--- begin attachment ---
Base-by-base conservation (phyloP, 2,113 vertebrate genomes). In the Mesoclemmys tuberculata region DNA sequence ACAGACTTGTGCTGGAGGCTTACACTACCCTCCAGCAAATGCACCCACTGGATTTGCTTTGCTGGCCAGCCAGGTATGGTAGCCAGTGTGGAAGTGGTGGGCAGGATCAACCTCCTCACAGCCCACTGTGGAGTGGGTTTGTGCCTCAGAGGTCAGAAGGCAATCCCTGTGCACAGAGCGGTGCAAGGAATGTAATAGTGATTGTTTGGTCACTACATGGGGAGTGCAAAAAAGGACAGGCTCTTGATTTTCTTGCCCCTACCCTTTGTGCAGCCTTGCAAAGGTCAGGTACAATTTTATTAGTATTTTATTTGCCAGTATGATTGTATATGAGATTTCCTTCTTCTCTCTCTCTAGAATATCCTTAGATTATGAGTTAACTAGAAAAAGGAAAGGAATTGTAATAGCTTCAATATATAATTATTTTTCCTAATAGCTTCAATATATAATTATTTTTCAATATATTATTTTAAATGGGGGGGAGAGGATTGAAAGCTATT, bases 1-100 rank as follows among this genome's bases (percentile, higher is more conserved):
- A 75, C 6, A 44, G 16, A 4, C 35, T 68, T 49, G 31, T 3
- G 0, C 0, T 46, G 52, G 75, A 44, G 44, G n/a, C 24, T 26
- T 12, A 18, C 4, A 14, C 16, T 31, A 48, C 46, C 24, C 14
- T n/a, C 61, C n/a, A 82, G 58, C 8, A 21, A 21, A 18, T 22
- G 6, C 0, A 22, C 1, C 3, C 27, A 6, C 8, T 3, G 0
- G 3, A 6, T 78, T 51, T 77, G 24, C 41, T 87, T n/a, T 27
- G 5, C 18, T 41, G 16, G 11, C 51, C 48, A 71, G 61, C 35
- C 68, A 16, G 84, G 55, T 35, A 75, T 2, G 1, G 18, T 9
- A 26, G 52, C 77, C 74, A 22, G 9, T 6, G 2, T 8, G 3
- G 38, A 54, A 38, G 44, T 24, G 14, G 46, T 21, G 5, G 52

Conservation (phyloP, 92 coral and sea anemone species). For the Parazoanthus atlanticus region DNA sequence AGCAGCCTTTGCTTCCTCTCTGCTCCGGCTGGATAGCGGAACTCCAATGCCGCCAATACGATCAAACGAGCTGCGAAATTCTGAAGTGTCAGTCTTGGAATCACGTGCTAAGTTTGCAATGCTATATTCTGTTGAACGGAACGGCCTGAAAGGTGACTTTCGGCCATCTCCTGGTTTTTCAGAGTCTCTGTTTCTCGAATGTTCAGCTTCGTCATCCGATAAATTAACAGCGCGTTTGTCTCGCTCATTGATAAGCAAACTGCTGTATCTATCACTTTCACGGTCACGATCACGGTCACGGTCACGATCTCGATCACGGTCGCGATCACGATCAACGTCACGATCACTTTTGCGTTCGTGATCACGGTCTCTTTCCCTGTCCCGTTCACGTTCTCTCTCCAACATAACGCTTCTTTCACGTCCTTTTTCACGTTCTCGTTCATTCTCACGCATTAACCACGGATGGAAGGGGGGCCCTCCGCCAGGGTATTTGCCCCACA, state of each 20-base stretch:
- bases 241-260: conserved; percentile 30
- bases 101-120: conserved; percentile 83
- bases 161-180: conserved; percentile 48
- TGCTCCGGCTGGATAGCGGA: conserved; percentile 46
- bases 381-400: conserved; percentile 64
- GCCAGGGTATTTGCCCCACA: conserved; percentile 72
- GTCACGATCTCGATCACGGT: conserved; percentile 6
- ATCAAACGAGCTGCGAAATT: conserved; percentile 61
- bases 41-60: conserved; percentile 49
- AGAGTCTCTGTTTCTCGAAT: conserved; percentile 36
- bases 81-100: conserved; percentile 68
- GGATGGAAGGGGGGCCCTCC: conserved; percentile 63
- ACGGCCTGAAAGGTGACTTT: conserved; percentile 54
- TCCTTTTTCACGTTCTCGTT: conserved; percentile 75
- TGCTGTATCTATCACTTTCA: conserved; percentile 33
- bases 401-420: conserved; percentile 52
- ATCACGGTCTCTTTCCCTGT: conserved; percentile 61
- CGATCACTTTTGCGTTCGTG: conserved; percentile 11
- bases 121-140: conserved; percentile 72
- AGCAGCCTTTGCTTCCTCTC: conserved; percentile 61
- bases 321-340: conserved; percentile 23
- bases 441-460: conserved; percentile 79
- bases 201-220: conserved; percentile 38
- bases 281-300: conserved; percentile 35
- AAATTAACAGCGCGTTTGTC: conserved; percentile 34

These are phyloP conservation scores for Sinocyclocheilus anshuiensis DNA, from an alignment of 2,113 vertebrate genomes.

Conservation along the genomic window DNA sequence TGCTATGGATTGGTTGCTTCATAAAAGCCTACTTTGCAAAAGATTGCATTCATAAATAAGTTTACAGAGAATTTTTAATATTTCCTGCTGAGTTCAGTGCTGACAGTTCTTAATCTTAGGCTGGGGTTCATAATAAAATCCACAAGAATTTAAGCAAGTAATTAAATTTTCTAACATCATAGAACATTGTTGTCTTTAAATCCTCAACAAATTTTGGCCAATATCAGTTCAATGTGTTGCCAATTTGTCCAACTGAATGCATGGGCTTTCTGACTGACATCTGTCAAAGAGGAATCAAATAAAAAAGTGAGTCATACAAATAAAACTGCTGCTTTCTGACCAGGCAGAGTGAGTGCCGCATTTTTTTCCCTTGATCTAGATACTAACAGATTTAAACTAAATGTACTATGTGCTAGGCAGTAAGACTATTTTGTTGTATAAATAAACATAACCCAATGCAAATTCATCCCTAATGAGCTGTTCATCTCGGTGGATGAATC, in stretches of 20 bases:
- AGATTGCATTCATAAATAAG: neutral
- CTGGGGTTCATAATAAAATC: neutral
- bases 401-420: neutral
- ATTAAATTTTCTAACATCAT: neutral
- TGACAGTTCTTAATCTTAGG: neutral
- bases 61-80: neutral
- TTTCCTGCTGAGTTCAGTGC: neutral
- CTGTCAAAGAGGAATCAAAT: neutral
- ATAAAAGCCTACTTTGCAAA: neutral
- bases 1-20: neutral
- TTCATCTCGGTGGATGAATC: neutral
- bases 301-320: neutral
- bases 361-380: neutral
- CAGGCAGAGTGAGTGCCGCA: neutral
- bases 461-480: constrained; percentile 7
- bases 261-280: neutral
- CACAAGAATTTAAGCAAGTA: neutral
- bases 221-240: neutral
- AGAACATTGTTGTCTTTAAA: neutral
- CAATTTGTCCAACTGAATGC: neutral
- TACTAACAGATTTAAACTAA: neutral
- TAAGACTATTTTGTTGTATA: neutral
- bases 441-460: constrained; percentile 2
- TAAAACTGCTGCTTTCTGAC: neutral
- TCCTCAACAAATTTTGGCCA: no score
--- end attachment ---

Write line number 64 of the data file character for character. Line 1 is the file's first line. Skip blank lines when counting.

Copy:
- TCCTCAACAAATTTTGGCCA: no score